There were some memorable moments in PL week 6, What did we learn?
Liverpool are away!
Prior to the Stamford Bridge victory, Liverpool had won just one of their previous 12 trips away to fellow ‘big six’ opponents.
That run stretched back a long, long while. The solitary victory was away to Spurs last season, and given it was at Wembley, there was little in the way of tangible home advantage to contend with.
The Reds had drawn six of those games, losing five, so it’s not like they were just taking a point and being happy.
They were struggling to impose themselves on the very best teams in England on the road. Hell, even today at Stamford Bridge they didn’t really dominate.
They didn’t rock up to Chelsea’s back yard and hammer them into submission. But what they did was almost as impressive and much more efficient.
Chelsea trending upwards
Unlike their main rivals for that top four spot, Manchester United and Spurs, Chelsea are trending upwards.
Yes, they lost 1-2 at home and that’s never good. But they limited Liverpool to two set-piece strikes and their second half was spectacular in terms of pushing the Reds back towards their own goal and putting genuine fear into Jurgen Klopp.
The German coach subbed off both his star wing-forwards Salah and Mané, bringing on Joe Gomez and James Milner to help shore up their defence.
That Chelsea pushed him into doing that, and created two gilt-edged chances (for Michy Batshuayi and Mount) against this Liverpool defence indicates that, yes, Chelsea lost but they’re very much a side heading in the right direction.
Solskjaer’s lack of execution
José Mourinho was speaking at half-time about Man Utd’s defending for West Ham’s first goal, and he said: “the low block was correct, but the idea of what a low block is…” and then he shrugged.
He couldn’t even finish the sentence because Man Utd’s defending was shocking.
Like Mourinho said, they were in a low block which is good – but it was an imitation low block, because the focus and intensity was missing.
There was no constant movement to shut down passing lanes and prevent attacking players from finding space outside the box.
That is pretty much how Man Utd have played ever since the 0-0 draw with Liverpool last season.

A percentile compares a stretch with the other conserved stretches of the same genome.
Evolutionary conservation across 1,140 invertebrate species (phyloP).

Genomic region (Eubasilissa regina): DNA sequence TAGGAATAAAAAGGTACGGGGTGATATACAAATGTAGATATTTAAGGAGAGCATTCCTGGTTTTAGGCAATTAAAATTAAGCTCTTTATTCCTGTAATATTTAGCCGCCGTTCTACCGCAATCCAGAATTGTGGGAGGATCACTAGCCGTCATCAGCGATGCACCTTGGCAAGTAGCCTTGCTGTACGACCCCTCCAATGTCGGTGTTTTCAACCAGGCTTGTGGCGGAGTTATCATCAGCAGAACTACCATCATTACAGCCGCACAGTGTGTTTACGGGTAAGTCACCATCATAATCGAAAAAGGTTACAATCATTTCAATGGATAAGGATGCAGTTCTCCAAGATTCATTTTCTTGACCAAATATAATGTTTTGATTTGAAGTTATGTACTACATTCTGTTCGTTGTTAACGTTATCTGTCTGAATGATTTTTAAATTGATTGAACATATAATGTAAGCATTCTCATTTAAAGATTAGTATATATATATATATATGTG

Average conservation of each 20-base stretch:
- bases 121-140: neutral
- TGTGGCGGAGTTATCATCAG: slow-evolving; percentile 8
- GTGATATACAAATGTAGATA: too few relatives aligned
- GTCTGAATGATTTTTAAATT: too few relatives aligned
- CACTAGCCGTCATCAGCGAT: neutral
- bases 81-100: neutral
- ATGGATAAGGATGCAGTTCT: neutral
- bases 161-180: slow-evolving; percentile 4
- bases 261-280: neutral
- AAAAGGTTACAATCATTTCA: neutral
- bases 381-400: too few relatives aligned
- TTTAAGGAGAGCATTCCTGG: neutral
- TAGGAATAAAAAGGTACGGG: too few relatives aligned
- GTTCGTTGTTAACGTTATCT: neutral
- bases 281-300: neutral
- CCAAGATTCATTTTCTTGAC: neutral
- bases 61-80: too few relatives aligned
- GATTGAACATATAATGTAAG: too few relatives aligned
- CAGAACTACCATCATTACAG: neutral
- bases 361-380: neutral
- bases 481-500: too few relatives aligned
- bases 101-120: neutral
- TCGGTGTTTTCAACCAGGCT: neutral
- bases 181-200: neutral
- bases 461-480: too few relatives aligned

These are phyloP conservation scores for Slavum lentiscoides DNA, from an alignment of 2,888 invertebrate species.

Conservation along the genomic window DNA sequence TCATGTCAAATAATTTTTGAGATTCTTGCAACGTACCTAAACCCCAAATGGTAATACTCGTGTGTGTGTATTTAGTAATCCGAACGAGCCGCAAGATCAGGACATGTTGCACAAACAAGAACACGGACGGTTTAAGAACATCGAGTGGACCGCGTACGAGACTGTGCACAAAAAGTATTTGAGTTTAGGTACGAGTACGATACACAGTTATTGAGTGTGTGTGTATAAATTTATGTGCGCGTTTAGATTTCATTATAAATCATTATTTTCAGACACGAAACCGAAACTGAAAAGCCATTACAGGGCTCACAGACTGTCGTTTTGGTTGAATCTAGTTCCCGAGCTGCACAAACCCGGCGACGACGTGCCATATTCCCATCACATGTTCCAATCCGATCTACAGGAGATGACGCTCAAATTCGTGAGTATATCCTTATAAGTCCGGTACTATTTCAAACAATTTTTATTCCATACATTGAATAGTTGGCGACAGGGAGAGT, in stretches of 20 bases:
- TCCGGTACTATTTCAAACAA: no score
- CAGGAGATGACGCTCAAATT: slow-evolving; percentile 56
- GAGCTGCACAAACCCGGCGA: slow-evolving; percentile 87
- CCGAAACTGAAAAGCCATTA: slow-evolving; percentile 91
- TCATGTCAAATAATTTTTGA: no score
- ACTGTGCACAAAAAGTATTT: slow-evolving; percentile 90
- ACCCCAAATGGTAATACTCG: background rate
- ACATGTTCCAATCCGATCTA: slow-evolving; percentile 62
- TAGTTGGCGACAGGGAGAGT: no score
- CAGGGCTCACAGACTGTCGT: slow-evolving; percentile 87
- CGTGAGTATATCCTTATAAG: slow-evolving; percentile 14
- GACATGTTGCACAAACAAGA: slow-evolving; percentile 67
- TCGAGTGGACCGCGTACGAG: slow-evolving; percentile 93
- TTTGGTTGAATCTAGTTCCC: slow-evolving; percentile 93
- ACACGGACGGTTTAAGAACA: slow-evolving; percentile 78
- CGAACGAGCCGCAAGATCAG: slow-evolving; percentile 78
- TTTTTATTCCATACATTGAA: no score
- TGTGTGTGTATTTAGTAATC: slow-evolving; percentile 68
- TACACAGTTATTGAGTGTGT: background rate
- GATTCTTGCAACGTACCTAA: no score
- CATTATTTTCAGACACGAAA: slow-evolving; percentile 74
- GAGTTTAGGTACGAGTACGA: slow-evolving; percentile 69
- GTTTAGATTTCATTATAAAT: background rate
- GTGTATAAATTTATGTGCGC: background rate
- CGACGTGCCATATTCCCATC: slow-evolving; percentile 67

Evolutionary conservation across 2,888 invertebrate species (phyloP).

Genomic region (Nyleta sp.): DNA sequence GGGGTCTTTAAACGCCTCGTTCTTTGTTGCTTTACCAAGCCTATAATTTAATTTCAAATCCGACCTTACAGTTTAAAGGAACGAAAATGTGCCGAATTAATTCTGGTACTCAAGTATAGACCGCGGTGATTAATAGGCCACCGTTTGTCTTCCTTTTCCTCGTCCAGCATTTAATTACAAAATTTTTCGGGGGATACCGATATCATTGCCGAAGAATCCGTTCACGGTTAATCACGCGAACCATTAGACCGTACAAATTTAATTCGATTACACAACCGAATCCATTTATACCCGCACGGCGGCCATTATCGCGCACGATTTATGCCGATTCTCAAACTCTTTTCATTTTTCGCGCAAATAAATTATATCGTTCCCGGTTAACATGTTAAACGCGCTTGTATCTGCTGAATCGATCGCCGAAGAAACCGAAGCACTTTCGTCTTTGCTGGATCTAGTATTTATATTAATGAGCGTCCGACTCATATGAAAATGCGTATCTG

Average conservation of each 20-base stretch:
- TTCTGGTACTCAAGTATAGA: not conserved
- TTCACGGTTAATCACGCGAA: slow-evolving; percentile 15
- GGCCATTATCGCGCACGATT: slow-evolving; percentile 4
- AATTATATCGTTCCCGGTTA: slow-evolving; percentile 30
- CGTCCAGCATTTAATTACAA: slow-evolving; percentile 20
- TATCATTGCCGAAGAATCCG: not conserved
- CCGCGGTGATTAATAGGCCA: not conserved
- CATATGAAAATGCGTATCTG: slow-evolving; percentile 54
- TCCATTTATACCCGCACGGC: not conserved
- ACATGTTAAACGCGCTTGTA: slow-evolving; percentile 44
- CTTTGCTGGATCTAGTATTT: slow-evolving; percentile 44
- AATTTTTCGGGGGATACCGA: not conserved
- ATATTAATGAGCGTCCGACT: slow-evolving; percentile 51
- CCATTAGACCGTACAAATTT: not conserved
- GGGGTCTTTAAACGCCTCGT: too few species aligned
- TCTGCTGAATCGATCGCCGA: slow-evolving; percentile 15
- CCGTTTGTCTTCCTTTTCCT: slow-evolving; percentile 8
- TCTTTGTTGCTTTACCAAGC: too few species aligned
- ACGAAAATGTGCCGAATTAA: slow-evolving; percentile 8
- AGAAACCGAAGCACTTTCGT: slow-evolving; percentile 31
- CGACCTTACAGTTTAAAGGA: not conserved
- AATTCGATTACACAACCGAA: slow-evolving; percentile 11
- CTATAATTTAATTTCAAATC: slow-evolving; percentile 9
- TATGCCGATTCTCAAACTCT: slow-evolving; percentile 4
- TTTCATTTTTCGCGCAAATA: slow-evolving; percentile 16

All talk, no walk. Solskjaer often speaks about wanting Man Utd to be a ferocious team capable of playing fast attacking football.
However, without a solid understanding of how to actually make that happen, then these are but words. The basest sentimentality, a child’s prayer.
And despite all the love for him, doesn’t that just sum up Solskjaer’s time in charge of Man Utd? He says the right things, he has the right ideas, but the execution? Sorely missing.
Aubameyang extends superb goal record
Pierre-Emerick Aubameyang has been absolutely on fire for Arsenal pretty much since pulling on a red and white shirt.
The former Dortmund man shared the Premier League Golden Boot with Mohamed Salah and Sadio Mane last season and by the looks of it, is staking a pretty hefty claim to take the accolade for himself this time around.
Aubameyang’s 84th-minute winner against Aston Villa on Sunday was his 16th goal in his last 16 games for Arsenal across all competitions and with Nicolas Pepe still finding his feet and Alexandre Lacazette out until October, his contribution cannot be understated.
It’s been harsh on Frank Lampard to have to negotiate the start to his first Premier League season mostly without his best player.
N’Golo Kanté has had injury problems all season long which has limited his impact. But as he showed against Liverpool themselves in the Uefa Super Cup, he is a dream midfielder who can work wonders in big games.
Again Kanté was incredible against Liverpool and incredible in a big game. The Frenchman regained possession 11 times, more than any other player on the pitch.
And more than that, he never stopped running, never stopped making Liverpool work and work to hold onto their advantage (one covering run where he tracked and dispossessed Salah was just spectacular).
Then finally he scored a truly spectacular goal, driving at the heart of the Reds’ defence before curling a shot beautifully past Adrian.
Matic offers no protection
Nemanja Matic used to be very good at football. He was an athletic powerhouse with the energy and dynamism to play a box-to-box role with an emphasis on defence.
He was a crucial part of Chelsea winning the Premier League in 2014/15 and 2016/17, so when they sold him to Manchester United people raised their eyebrows.
He was withdrawn on 70 minutes but by then the damage had been done. Man Utd were losing because Matic had let Mark Noble dilly dally on the ball outside the Man Utd box and then make an easy pass to Anderson, who Matic didn’t close down.
And then the Serb did nothing to help United get back into the game, constantly taking too many touches and slowing attacks down.
That he continues to play in a side that ostensibly wants to play fast, attacking (or counter-attacking) football is the biggest condemnation of the Man Utd coaches possible.
Roberto Firmino has played in all six Premier League games this season. In that time he has three goals and three assists, failing to trouble the stat-sheet on just one occasion against Arsenal.
The Brazilian forward even bagged two assists in the Uefa Super Cup against Chelsea.
He’s just an absolutely ridiculous talent, but one that has had to share the spotlight in the last two years.
First in 2017/18 it was Mohamed Salah that stole the headlines. Then in 2018/19 it was Sadio Mané’s turn.
These players rightfully drew plaudits but Firmino was always a huge part of their success with his selfless play and intelligent passing (like his backheel assist for Salah last week). Well at Stamford Bridge it was Firmino who stood tall to make the biggest contribution.